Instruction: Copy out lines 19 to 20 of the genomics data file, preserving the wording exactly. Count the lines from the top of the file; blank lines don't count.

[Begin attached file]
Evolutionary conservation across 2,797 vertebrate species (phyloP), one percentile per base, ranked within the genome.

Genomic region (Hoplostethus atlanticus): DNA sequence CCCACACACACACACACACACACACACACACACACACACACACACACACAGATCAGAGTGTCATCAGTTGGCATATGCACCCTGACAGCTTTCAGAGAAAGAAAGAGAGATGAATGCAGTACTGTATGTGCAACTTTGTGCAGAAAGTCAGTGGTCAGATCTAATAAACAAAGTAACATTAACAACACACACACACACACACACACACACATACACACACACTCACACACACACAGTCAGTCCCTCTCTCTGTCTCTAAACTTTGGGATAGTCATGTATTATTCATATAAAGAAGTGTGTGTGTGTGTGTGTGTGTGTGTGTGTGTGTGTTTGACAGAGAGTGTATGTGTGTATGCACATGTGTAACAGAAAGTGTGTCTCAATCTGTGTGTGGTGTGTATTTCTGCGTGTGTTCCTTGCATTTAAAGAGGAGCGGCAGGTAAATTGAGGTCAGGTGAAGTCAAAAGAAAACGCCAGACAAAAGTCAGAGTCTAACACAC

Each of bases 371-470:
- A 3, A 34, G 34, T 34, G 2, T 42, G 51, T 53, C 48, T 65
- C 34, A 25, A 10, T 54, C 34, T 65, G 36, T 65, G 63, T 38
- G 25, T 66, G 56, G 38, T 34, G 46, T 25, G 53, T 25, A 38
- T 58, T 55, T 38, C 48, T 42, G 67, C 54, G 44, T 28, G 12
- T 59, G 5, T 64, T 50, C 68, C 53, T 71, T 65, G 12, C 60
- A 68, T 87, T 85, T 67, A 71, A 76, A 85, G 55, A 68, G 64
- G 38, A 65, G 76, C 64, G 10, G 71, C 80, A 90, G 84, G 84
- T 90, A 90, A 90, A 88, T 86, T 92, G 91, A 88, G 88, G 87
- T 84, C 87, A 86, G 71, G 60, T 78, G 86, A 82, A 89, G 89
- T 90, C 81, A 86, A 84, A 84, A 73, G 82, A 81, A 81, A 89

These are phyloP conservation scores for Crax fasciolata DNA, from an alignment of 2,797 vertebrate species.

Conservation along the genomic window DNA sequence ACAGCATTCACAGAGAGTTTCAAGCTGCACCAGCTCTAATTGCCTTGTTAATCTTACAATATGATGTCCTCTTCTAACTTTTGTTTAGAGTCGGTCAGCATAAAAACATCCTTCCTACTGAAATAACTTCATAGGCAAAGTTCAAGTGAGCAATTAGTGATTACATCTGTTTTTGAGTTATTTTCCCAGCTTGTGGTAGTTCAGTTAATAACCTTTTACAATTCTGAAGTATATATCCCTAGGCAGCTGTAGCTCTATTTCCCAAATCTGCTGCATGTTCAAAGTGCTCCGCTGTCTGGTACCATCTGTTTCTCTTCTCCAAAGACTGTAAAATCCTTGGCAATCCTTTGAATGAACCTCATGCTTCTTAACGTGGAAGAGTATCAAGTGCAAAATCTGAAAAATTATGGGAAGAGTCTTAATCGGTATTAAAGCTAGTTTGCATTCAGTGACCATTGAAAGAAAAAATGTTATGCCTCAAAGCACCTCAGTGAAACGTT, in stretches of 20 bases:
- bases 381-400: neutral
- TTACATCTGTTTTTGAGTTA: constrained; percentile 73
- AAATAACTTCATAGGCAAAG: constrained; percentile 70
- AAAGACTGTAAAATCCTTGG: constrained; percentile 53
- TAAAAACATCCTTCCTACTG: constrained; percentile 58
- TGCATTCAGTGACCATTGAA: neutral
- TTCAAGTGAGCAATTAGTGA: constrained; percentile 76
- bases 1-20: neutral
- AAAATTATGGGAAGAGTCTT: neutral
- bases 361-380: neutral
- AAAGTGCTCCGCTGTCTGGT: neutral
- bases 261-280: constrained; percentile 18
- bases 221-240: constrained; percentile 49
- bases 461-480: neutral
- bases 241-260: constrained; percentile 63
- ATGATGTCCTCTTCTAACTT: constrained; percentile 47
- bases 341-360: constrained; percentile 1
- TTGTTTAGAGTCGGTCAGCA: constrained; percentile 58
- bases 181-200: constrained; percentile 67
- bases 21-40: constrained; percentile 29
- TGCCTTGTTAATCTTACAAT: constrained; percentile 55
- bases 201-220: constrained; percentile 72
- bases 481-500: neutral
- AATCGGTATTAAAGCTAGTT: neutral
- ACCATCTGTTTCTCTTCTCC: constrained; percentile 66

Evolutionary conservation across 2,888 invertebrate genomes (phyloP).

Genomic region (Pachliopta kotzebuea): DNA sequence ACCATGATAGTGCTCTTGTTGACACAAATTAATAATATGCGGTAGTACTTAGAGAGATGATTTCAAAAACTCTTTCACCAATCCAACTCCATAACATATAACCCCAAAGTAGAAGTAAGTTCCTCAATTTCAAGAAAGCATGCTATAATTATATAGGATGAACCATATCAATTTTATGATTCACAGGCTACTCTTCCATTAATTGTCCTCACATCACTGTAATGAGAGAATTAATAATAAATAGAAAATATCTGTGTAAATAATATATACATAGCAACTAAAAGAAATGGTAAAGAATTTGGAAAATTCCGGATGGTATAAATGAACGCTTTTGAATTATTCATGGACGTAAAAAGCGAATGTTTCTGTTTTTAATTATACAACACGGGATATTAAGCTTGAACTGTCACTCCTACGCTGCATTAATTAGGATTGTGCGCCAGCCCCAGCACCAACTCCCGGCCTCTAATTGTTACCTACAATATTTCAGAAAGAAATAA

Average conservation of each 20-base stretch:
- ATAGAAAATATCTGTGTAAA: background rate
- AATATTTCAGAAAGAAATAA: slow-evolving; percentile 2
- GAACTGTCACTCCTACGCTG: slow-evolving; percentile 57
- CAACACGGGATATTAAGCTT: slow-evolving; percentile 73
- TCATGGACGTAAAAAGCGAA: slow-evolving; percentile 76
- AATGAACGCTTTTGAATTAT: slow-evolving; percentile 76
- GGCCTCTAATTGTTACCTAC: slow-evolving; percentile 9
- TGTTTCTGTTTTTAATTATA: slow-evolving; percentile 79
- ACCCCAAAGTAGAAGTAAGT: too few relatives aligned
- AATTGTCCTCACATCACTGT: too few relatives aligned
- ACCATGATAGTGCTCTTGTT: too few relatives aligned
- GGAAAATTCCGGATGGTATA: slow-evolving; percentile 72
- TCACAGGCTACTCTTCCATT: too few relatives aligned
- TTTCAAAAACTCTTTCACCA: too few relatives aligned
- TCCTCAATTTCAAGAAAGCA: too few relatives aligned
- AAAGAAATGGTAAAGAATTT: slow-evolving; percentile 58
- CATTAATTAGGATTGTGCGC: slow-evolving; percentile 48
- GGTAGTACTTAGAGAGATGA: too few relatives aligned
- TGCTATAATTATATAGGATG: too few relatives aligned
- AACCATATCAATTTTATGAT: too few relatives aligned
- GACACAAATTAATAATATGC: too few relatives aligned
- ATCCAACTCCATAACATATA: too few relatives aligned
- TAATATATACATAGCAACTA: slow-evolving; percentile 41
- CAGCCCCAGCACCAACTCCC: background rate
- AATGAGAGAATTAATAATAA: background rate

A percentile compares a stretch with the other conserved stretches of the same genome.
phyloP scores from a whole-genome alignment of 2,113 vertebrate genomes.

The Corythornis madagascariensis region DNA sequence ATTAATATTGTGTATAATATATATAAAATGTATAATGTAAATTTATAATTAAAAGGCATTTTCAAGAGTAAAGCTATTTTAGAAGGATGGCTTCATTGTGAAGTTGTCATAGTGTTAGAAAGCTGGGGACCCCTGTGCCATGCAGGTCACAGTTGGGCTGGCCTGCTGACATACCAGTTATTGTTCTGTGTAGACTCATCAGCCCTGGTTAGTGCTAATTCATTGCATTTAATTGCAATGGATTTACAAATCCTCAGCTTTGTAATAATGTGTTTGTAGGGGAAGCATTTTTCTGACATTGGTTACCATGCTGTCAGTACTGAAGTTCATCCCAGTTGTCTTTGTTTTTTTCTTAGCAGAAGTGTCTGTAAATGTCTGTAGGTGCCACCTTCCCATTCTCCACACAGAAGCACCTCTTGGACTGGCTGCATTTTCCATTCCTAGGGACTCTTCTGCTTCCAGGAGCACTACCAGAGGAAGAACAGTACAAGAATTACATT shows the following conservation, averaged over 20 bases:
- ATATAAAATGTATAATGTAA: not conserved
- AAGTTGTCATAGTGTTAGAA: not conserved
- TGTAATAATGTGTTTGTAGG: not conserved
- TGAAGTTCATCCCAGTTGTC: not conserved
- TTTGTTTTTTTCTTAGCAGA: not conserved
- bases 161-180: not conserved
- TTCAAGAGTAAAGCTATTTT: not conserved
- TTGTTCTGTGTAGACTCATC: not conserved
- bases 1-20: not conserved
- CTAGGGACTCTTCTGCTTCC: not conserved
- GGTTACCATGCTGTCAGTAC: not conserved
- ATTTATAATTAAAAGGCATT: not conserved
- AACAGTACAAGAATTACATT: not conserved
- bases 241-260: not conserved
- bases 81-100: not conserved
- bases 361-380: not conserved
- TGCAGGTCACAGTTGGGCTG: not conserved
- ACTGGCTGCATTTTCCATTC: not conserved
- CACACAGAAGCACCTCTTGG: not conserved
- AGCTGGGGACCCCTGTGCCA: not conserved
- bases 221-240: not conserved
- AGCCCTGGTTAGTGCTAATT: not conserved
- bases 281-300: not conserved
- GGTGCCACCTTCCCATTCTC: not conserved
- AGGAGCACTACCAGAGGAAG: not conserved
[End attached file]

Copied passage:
- AAAGACTGTAAAATCCTTGG: constrained; percentile 53
- TAAAAACATCCTTCCTACTG: constrained; percentile 58